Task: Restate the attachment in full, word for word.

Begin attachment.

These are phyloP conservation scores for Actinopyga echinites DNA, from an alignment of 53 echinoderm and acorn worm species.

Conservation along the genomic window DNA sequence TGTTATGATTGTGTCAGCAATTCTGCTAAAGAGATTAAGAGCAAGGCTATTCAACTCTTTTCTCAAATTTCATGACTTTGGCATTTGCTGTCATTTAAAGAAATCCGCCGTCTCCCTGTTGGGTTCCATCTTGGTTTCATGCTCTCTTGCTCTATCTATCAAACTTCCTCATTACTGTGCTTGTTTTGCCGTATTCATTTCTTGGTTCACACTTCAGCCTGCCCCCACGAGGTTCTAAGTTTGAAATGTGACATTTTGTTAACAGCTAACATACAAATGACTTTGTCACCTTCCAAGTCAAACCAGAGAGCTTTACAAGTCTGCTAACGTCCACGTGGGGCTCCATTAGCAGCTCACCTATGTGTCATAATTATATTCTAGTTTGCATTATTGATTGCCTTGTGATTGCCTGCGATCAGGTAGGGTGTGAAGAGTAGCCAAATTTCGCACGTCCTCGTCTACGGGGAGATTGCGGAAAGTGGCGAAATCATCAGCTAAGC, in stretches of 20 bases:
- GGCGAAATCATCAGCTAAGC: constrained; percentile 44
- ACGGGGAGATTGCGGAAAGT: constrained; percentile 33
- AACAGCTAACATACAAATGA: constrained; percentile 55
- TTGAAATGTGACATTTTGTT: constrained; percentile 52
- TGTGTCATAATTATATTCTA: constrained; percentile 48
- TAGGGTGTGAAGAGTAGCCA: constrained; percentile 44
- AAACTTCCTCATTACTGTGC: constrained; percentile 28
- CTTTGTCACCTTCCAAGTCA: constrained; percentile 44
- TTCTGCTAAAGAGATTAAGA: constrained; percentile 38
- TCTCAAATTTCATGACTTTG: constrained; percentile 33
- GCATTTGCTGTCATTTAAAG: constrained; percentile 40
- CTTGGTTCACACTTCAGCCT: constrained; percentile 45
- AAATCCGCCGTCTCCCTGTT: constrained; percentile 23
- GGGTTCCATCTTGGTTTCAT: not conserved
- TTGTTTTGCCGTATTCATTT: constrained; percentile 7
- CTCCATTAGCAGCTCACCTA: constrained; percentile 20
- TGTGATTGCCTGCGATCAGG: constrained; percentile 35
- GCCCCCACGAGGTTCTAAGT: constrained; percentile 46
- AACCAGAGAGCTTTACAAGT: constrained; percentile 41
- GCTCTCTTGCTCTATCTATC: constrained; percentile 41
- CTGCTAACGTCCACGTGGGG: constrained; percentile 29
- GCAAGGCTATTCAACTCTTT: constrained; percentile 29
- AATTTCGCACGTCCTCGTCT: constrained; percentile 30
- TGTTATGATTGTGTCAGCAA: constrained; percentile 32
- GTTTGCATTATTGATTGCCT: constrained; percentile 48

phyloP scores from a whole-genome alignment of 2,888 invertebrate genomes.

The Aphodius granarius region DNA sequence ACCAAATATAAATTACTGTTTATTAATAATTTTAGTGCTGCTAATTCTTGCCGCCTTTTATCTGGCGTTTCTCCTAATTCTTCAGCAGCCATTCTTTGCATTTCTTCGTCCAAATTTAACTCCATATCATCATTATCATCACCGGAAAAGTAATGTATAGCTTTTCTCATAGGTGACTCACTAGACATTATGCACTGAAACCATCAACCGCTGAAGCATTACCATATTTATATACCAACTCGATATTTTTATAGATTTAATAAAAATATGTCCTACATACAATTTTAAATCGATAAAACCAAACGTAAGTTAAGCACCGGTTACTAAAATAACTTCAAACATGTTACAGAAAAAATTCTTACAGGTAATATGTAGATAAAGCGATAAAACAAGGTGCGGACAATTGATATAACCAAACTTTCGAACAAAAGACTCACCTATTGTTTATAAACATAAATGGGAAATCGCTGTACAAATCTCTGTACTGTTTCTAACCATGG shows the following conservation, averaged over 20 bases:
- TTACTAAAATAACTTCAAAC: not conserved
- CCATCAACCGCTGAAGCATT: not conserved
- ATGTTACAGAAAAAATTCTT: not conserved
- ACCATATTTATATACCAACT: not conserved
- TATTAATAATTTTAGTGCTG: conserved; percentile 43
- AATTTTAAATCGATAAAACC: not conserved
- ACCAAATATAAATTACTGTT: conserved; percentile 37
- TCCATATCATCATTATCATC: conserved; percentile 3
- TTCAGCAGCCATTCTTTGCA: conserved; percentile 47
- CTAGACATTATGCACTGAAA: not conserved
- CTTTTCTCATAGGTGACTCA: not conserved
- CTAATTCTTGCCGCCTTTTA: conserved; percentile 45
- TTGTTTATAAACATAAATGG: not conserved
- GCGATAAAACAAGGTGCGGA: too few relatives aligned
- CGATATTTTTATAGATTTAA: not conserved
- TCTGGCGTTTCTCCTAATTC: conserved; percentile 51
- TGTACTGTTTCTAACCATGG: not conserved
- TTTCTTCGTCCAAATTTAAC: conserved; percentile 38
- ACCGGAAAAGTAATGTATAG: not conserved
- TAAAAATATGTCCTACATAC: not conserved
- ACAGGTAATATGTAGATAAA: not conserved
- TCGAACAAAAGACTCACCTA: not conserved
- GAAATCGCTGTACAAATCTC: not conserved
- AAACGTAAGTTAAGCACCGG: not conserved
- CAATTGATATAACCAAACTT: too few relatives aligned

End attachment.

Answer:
These are phyloP conservation scores for Actinopyga echinites DNA, from an alignment of 53 echinoderm and acorn worm species.

Conservation along the genomic window DNA sequence TGTTATGATTGTGTCAGCAATTCTGCTAAAGAGATTAAGAGCAAGGCTATTCAACTCTTTTCTCAAATTTCATGACTTTGGCATTTGCTGTCATTTAAAGAAATCCGCCGTCTCCCTGTTGGGTTCCATCTTGGTTTCATGCTCTCTTGCTCTATCTATCAAACTTCCTCATTACTGTGCTTGTTTTGCCGTATTCATTTCTTGGTTCACACTTCAGCCTGCCCCCACGAGGTTCTAAGTTTGAAATGTGACATTTTGTTAACAGCTAACATACAAATGACTTTGTCACCTTCCAAGTCAAACCAGAGAGCTTTACAAGTCTGCTAACGTCCACGTGGGGCTCCATTAGCAGCTCACCTATGTGTCATAATTATATTCTAGTTTGCATTATTGATTGCCTTGTGATTGCCTGCGATCAGGTAGGGTGTGAAGAGTAGCCAAATTTCGCACGTCCTCGTCTACGGGGAGATTGCGGAAAGTGGCGAAATCATCAGCTAAGC, in stretches of 20 bases:
- GGCGAAATCATCAGCTAAGC: constrained; percentile 44
- ACGGGGAGATTGCGGAAAGT: constrained; percentile 33
- AACAGCTAACATACAAATGA: constrained; percentile 55
- TTGAAATGTGACATTTTGTT: constrained; percentile 52
- TGTGTCATAATTATATTCTA: constrained; percentile 48
- TAGGGTGTGAAGAGTAGCCA: constrained; percentile 44
- AAACTTCCTCATTACTGTGC: constrained; percentile 28
- CTTTGTCACCTTCCAAGTCA: constrained; percentile 44
- TTCTGCTAAAGAGATTAAGA: constrained; percentile 38
- TCTCAAATTTCATGACTTTG: constrained; percentile 33
- GCATTTGCTGTCATTTAAAG: constrained; percentile 40
- CTTGGTTCACACTTCAGCCT: constrained; percentile 45
- AAATCCGCCGTCTCCCTGTT: constrained; percentile 23
- GGGTTCCATCTTGGTTTCAT: not conserved
- TTGTTTTGCCGTATTCATTT: constrained; percentile 7
- CTCCATTAGCAGCTCACCTA: constrained; percentile 20
- TGTGATTGCCTGCGATCAGG: constrained; percentile 35
- GCCCCCACGAGGTTCTAAGT: constrained; percentile 46
- AACCAGAGAGCTTTACAAGT: constrained; percentile 41
- GCTCTCTTGCTCTATCTATC: constrained; percentile 41
- CTGCTAACGTCCACGTGGGG: constrained; percentile 29
- GCAAGGCTATTCAACTCTTT: constrained; percentile 29
- AATTTCGCACGTCCTCGTCT: constrained; percentile 30
- TGTTATGATTGTGTCAGCAA: constrained; percentile 32
- GTTTGCATTATTGATTGCCT: constrained; percentile 48

phyloP scores from a whole-genome alignment of 2,888 invertebrate genomes.

The Aphodius granarius region DNA sequence ACCAAATATAAATTACTGTTTATTAATAATTTTAGTGCTGCTAATTCTTGCCGCCTTTTATCTGGCGTTTCTCCTAATTCTTCAGCAGCCATTCTTTGCATTTCTTCGTCCAAATTTAACTCCATATCATCATTATCATCACCGGAAAAGTAATGTATAGCTTTTCTCATAGGTGACTCACTAGACATTATGCACTGAAACCATCAACCGCTGAAGCATTACCATATTTATATACCAACTCGATATTTTTATAGATTTAATAAAAATATGTCCTACATACAATTTTAAATCGATAAAACCAAACGTAAGTTAAGCACCGGTTACTAAAATAACTTCAAACATGTTACAGAAAAAATTCTTACAGGTAATATGTAGATAAAGCGATAAAACAAGGTGCGGACAATTGATATAACCAAACTTTCGAACAAAAGACTCACCTATTGTTTATAAACATAAATGGGAAATCGCTGTACAAATCTCTGTACTGTTTCTAACCATGG shows the following conservation, averaged over 20 bases:
- TTACTAAAATAACTTCAAAC: not conserved
- CCATCAACCGCTGAAGCATT: not conserved
- ATGTTACAGAAAAAATTCTT: not conserved
- ACCATATTTATATACCAACT: not conserved
- TATTAATAATTTTAGTGCTG: conserved; percentile 43
- AATTTTAAATCGATAAAACC: not conserved
- ACCAAATATAAATTACTGTT: conserved; percentile 37
- TCCATATCATCATTATCATC: conserved; percentile 3
- TTCAGCAGCCATTCTTTGCA: conserved; percentile 47
- CTAGACATTATGCACTGAAA: not conserved
- CTTTTCTCATAGGTGACTCA: not conserved
- CTAATTCTTGCCGCCTTTTA: conserved; percentile 45
- TTGTTTATAAACATAAATGG: not conserved
- GCGATAAAACAAGGTGCGGA: too few relatives aligned
- CGATATTTTTATAGATTTAA: not conserved
- TCTGGCGTTTCTCCTAATTC: conserved; percentile 51
- TGTACTGTTTCTAACCATGG: not conserved
- TTTCTTCGTCCAAATTTAAC: conserved; percentile 38
- ACCGGAAAAGTAATGTATAG: not conserved
- TAAAAATATGTCCTACATAC: not conserved
- ACAGGTAATATGTAGATAAA: not conserved
- TCGAACAAAAGACTCACCTA: not conserved
- GAAATCGCTGTACAAATCTC: not conserved
- AAACGTAAGTTAAGCACCGG: not conserved
- CAATTGATATAACCAAACTT: too few relatives aligned